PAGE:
Id. at 116. The court then correctly denied the challenge for cause. Id. at 117.
Ruth Fink said that she had a "tendency" to believe police officers more than other witnesses. (Tr. 1/19/82, at 66-67, 69). Based on this testimony, defense counsel moved for cause, and this motion was denied. Id. at 70. Nonetheless, the trial court allowed further questioning. During this questioning, Fink said that she would follow the court's instructions on the credibility of witnesses, id. at 70, and that she would apply these instructions to both police and other witnesses. Id. at 70-71. Finally, in response to questioning by defense counsel, she said "[t]he more you question me the least I would be inclined to say that [it] is my tendency to believe someone just because of their occupation." Id. at 72-73. At that point, defense counsel struck Fink with a peremptory challenge. Id. at 73. While the soundness of the trial judge's initial ruling is debatable, his judgment about Fink's impartiality was borne out by further questioning. Even defense counsel seemed to acknowledge as much because he did not renew his challenge for cause.
Finally, Patricia Gunther had no fixed opinion about Pursell's guilt, (Tr. 1/14/82, at 17-18), and acknowledged that she could put aside what little she remembered and judge the case solely on the evidence presented in court. Id. at 18-19. Nevertheless, when informed that the victim was a thirteen year-old boy, Gunther said that she would hope to be impartial because she had a daughter that age. Id. at 18. At the end of her voir dire, defense counsel pursued this line of inquiry.
Q. Would you still be able to act impartially in light of the fact that the victim is thirteen years old?
A. Now honestly, the only thing I can say is that I would hope I would.
Q. Is the answer "I don't know"?
A. Okay, I don't know.
Q. You are not sure.
[DISTRICT ATTORNEY]: I think the answer was she would attempt and she would hope she would.
MRS. GUNTHER: Yeah, I would hope that I would be impartial. I can't —
Q. (By [Defense Attorney]) At this time you can't say; is that correct?
A. Yeah, I can't say a definite yes I will act impartial, you know.

Id. at 22-23.

The trial judge was not troubled by this colloquy and neither am I. For one, it is unclear whether Gunther had an actual bias at all. She acknowledged, quite honestly, that she hoped her child's age would not influence her thinking, but she never said that it would. Second, it was only after repeated questioning that she finally said "I can't say a definite yes I will act impartial." Id. at 23. In Murphy, 421 U.S. at 801-02, the United States Supreme Court confronted a juror who indicated that he could be impartial, but after numerous leading questions made a statement that undermined his impartiality. In upholding the trial court's refusal to strike for cause, the Supreme Court, in an opinion by Justice Marshall, stated that "we cannot attach great significance to this statement . . . in light of the leading nature of counsel's questions and the juror's other testimony . . ." Id. I concur with the Murphy Court's assessment and find no problem with the trial court's refusal to exclude Gunther for cause.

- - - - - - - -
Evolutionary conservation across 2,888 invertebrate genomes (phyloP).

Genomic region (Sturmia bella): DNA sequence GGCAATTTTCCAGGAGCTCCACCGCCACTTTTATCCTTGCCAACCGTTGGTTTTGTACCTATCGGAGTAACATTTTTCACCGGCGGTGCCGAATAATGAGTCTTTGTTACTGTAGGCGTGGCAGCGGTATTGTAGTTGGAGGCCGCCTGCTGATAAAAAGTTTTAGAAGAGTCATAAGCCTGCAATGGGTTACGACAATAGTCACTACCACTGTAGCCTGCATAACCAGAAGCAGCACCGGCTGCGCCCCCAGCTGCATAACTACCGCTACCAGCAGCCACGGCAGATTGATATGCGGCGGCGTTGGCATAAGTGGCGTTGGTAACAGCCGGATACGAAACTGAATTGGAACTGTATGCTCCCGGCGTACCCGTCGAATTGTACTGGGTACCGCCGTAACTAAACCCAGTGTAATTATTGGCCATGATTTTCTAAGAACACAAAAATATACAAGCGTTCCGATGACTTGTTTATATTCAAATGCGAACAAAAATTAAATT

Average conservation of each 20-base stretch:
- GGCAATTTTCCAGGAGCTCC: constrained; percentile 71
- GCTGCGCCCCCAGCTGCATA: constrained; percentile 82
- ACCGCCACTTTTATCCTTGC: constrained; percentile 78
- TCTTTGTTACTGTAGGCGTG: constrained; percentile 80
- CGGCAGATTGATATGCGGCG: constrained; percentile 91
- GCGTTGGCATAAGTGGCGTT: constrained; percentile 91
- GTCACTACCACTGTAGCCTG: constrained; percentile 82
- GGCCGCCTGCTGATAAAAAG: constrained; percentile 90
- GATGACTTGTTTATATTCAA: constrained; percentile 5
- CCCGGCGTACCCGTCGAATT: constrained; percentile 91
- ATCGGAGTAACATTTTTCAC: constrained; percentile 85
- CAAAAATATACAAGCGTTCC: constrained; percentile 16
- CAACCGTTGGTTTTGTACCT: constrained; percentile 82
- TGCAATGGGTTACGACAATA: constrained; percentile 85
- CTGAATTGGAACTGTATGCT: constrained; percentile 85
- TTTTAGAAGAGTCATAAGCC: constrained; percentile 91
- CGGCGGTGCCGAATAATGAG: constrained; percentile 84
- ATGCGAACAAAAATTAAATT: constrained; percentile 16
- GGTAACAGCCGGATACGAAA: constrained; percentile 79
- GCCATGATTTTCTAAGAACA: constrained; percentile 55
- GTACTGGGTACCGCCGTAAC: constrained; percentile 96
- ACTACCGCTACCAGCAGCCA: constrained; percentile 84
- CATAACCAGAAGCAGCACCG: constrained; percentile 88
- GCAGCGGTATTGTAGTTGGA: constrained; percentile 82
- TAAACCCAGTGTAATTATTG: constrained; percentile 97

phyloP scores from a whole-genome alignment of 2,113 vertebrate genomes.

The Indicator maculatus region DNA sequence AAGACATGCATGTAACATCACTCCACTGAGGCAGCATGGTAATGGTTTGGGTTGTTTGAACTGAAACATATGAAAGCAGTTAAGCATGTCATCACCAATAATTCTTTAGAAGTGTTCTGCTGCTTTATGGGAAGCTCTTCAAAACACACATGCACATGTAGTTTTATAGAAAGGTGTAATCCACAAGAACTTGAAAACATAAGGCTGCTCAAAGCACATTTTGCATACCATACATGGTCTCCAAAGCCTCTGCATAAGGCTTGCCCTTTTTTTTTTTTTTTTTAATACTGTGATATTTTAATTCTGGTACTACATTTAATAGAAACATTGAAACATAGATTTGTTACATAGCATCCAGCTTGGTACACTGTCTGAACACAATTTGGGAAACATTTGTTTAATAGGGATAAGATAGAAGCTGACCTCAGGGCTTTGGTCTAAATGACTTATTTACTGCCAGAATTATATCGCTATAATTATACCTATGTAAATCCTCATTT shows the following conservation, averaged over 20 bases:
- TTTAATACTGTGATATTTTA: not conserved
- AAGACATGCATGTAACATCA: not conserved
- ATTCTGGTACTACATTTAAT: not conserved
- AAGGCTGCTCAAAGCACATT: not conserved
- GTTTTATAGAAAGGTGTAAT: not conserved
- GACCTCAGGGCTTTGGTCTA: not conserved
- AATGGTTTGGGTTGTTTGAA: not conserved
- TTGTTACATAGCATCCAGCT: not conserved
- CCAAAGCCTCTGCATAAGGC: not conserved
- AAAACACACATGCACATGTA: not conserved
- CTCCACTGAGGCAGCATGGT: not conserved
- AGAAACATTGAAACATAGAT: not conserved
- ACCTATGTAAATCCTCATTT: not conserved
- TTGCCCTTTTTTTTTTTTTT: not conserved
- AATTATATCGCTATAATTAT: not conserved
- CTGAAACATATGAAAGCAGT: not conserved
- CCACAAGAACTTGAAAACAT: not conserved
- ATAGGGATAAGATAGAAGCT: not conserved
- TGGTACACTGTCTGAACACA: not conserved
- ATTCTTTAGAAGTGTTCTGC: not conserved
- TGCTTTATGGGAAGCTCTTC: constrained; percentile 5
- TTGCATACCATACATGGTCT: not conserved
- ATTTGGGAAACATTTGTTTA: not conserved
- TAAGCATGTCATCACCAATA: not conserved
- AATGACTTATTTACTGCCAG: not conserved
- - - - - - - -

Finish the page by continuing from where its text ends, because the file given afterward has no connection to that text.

Obviously, the trial court's rulings on Shank, Noble, Fink, and Gunther were correct if AEDPA's presumption of correctness applies to the present case. 28 U.S.C. § 2254(e)(1). None of the voir dire testimony shows the kind of clear and convincing evidence needed to overcome AEDPA's hurdle. Yet, even if the presumption does not apply, the trial judge's rulings were still correct. All four witnesses testified that they could set aside any pre-existing biases, and judge the case on the evidence presented at trial. Pennsylvania law expects no more. Colson, 490 A.2d at 818. Pursell's claim concerning Shank, Noble, Gunther, and Fink is without merit, and his counsel was not ineffective for failing to raise it on appeal. Mannino, 212 F.3d at 840.

(c) Challenges to Ott and Yaple

That leaves two potential jurors, Jerome Ott and Wellie Yaple. The most troubling part about Ott's voir dire is his testimony about police witnesses.
Q. Now, would you naturally tend to believe a police witness more than another witness just because he is a police officer?
A. That's a tough question. I always believe police officers.
Q. Pardon me.
A. I've always believed police officers.
Q. Well, because he is a police officer?
A. He is still human.
Q. Okay, in other words, would you believe him just because he is a police officer more than you would believe anybody else who is a witness because he isn't a police officer?
A. I don't think so.
(Tr. 1/14/82, at 126). After the court completed its questioning of Ott, defense counsel asked a few questions on the issue of police testimony.
Q. I think you said it was a tough question in your mind whether you would tend to believe a police officer more than other witnesses; is that correct?
A. Well, like I say, I was always brought up to law and order and that the police officer was always — he was authority — and so I at least have a tendency to believe him more than I would an ordinary person.
Q. Is that still the case?
A. Depends on the police officer now, I believe.
Q. Okay, I am talking about just because he is a police officer. You might not know these police officers at all. In fact, I think that probably will be the case because you have been read a list of witnesses. So, let me just ask that again. If you would see a police officer that appeared who you don't know at all, all you know is that he is a police officer —
A. I think I could disregard the fact that he is a police ...